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Placenta. Author manuscript; available in PMC 2010 November 5.
Published in final edited form as:
PMCID: PMC2974218

Expression, Regulation and Functional Characterization of Matrix Metalloproteinase-3 of Human Trophoblast


MMP-3 has been detected in human placenta and reduced expression of the enzyme was observed in invasive trophoblasts of patients with severe preeclampsia. However, detailed expression pattern, regulation and biological properties of the placental protease have not been elucidated so far. RT-PCR analyses, Western blotting and enzyme activity assays revealed that pro- and active form of MMP-3 were predominantly expressed in purified first trimester villous trophoblasts, in invasive cytotrophoblasts of differentiating explant cultures and in trophoblastic SGHPL-4 cells. Accordingly, immunofluorescene of first trimester placental tissues detected MMP-3 mainly in villous and extravillous cytotrophoblasts. IL-1β, an inducer of MMP-3 in decidual cells, increased secretion and activity of the protease in trophoblast supernatants in a dose- and time-dependent manner. IL-1β-stimulated production of the enzyme was suppressed in the presence of inhibitors of MAPK and AKT signalling. Similar to recombinant MMP-3, MMP-3 in supernatants of IL-1β-stimulated decidual stromal or SGHPL-4 cells degraded IGFBP-1 in vitro resulting in the appearance of cleavage products at approximately 25, 22, 17, 14 and 11 kD. However, cleavage assays using recombinant MMP-2 suggested that the gelatinase may contribute to IGFBP-1 degradation in trophoblast supernatants. Despite its effects on MMP-3 expression IL-1β failed to significantly alter invasion of SGHPL-4 cells through Matrigel-coated transwells. In conclusion, the data suggest that invasive trophoblast cell models secrete bioactive MMP-3. Inducible expression of the protease involves MAPK and AKT signalling. In addition to the decidua, MMP-3 of trophoblasts may contribute to the regulation of the IGF system by degrading IGFBP-1.

Keywords: Placenta, Trophoblast, MMP-3, IGFBP-1

1. Introduction

Human trophoblast invasion is an indispensable process of placentation and therefore critical for successful pregnancy outcome. Invasive trophoblasts detaching from cell columns of placental anchoring villi migrate into decidualized stroma and arterial vessel of the endometrium and myometrium. In particular, endovascular invasion involving replacement of maternal endothelial cells and trophoblast-mediated apoptosis of vascular smooth muscles cells is thought to result in transformation of spiral arteries [1,2]. This process may ultimately lead to changes in vessel conductivity thereby increasing blood flow into the placenta which ensures appropriate supply of gases and nutrients for continuous embryonic development. Failures in invasive trophoblast differentiation are associated with pregnancy diseases such as severe forms of preeclampsia and intrauterine growth restriction [3,4]. Shallow invasion of maternal uterine tissue, reduced transformation of spiral arteries and loss of endovascular trophoblasts are hallmarks of the diseases [5]. Although the pathogenic mechanisms remain largely unknown, investigators believe that these defects may account for the incomplete vascular remodelling [6]. Poor perfusion could then cause placental secretion of products provoking endothelial dysfunction [7,8].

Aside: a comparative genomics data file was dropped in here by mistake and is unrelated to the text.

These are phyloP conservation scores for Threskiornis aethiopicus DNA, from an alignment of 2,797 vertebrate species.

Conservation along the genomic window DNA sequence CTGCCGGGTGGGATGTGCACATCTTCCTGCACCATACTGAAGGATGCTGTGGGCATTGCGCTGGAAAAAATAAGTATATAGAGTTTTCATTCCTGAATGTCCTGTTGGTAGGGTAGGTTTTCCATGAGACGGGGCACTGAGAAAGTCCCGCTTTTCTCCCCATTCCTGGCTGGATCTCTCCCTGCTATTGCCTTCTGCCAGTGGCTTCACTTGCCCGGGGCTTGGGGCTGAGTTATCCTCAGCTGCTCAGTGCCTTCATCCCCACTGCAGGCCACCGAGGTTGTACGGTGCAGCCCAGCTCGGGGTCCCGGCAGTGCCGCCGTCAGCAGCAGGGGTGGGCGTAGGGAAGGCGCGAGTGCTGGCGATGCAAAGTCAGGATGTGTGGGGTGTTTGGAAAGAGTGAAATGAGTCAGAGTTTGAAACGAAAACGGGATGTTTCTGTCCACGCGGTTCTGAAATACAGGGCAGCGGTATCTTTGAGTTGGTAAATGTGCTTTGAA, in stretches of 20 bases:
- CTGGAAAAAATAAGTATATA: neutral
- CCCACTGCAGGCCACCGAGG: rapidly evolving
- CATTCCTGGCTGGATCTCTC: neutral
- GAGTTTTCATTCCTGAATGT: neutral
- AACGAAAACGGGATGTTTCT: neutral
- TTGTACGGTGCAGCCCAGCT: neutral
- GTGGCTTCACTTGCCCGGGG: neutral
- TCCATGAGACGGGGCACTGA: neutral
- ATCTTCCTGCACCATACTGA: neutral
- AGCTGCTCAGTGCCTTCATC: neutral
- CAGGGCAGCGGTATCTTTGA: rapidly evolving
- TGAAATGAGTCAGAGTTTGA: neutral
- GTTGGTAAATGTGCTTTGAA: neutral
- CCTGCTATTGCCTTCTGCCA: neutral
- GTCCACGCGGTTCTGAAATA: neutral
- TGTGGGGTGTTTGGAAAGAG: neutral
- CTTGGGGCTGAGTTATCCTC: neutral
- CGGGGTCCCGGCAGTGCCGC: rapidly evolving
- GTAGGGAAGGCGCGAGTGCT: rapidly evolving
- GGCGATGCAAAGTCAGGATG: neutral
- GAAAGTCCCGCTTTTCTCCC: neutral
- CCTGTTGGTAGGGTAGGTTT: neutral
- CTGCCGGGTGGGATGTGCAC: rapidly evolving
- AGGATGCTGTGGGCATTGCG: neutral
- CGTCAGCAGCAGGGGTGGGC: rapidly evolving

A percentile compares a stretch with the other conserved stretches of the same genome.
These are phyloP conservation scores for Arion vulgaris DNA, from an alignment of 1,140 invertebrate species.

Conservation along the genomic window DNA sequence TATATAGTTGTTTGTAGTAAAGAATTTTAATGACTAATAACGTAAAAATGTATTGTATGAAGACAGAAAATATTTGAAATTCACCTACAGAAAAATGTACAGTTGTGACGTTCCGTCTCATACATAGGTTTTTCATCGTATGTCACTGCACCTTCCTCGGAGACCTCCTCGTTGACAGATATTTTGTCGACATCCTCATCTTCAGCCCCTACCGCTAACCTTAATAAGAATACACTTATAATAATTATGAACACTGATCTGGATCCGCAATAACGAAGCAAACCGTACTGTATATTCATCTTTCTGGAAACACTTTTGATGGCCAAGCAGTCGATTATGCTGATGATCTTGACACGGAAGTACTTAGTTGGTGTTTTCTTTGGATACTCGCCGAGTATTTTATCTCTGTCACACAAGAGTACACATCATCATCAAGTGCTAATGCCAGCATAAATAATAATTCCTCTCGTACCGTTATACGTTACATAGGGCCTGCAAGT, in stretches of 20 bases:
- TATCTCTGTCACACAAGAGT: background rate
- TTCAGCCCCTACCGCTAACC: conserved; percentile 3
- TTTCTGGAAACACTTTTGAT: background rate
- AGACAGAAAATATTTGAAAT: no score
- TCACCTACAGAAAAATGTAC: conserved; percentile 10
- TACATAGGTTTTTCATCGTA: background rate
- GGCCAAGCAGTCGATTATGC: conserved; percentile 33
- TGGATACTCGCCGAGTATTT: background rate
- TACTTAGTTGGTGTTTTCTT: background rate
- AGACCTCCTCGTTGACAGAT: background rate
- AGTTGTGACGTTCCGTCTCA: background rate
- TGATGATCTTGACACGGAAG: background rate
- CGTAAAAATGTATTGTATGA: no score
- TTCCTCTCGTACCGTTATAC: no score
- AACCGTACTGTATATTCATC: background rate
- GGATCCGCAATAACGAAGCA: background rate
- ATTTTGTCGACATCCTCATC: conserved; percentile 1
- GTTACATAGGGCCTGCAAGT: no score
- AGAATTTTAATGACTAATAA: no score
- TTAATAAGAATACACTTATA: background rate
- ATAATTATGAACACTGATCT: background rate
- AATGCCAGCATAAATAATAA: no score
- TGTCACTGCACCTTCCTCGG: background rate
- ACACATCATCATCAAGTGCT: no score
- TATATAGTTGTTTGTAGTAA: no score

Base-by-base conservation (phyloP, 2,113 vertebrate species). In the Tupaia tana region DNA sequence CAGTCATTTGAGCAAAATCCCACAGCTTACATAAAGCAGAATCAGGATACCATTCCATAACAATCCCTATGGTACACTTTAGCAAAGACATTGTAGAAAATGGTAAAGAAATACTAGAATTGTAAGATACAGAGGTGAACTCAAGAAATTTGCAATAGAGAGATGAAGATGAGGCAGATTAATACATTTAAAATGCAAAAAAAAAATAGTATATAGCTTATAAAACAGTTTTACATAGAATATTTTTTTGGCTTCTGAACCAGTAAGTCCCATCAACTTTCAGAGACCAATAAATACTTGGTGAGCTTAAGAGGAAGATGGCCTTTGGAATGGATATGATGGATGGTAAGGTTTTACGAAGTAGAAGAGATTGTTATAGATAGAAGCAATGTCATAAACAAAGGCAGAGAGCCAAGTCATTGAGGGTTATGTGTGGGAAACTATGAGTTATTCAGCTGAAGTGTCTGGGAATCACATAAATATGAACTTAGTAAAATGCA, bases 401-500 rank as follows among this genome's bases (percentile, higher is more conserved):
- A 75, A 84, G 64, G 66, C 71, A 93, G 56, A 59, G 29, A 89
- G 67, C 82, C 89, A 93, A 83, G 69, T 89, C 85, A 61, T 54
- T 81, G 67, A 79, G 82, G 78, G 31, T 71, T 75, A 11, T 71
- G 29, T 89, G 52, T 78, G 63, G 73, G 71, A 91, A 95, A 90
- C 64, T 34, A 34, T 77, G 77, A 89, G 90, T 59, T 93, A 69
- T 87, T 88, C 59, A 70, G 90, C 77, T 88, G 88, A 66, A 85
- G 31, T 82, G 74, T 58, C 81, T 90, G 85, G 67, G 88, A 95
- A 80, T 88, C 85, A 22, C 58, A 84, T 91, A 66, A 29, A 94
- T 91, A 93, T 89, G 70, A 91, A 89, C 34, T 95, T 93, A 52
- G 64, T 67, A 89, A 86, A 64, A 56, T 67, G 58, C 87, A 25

Trophoblast invasion is tightly controlled by numerous growth factors and cytokines expressed at the fetal-maternal interface activating diverse signal transduction pathways [9]. As a final consequence, factors promoting trophoblast invasiveness stimulate the release of proteases necessary for matrix degradation [10,11]. Similar to cancer cells, activation of urokinase plasminogen activator [12] and different matrix metalloproteinases (MMPs) are thought to play a prime role [13]. MMPs comprise a large family of structurally related enzymes cleaving a wide range of substrates including numerous matrix proteins, growth factors and proteases [14]. During trophoblast invasion activity of MMPs is controlled in a time and distance-dependent manner since the maternal decidua may block the proteases by producing tissue inhibitors of metallo proteinases (TIMPs) [15].

Amongst MMPs, most studies in trophoblasts are focussed on the role of the gelatinases, MMP-2 and MMP-9 [1619], since these proteases cleave major components of basement membranes and therefore play a critical role in tumour cell invasion and metastasis [20]. MMP-9 expression and/or activity of trypsin-isolated cytotrophoblasts were shown to increase in the presence of several growth factors and blockage of the enzyme decreased invasiveness [18,19,2123].

However, several other MMPs were identified in invasive trophoblasts mainly by using immunohistochemistry, but their specific roles remain largely uncharacterised. As an example, different investigators detected MMP-3, also termed stromelysin-1, in placental tissues [24,25] and trophoblast cultures [26,27]. However, regulation and biological properties of the placental protease were not elucidated so far. In particular, MMP-3 was shown to cleave IGFBP-1 [28] which has been described as a regulator of trophoblast motility [29]. Therefore, we here analysed distribution and activity of MMP-3 in placenta and different trophoblast cell systems. Moreover, its putative role in trophoblast invasion and IGFBP-1 cleavage was investigated using SGHPL-4 cells as a model.

2. Materials and methods

2.1. Tissue collection

Placental tissues of uncomplicated early (between 8th and 12th week of gestation, n = 15) and late pregnancies (between 38th and 40th week of gestation, n = 5) were obtained by evacuation from legal abortions and caesarean section, respectively, with the permission of the ethical committee of the Medical University of Vienna. Informed consent of patients was obtained. Tissues were fixed with formalin and embedded in paraffin for immunohistochemistry or snap-frozen for RNA preparation. Alternatively, first trimester placental material was used for purification of different primary cells or processed for explant culture.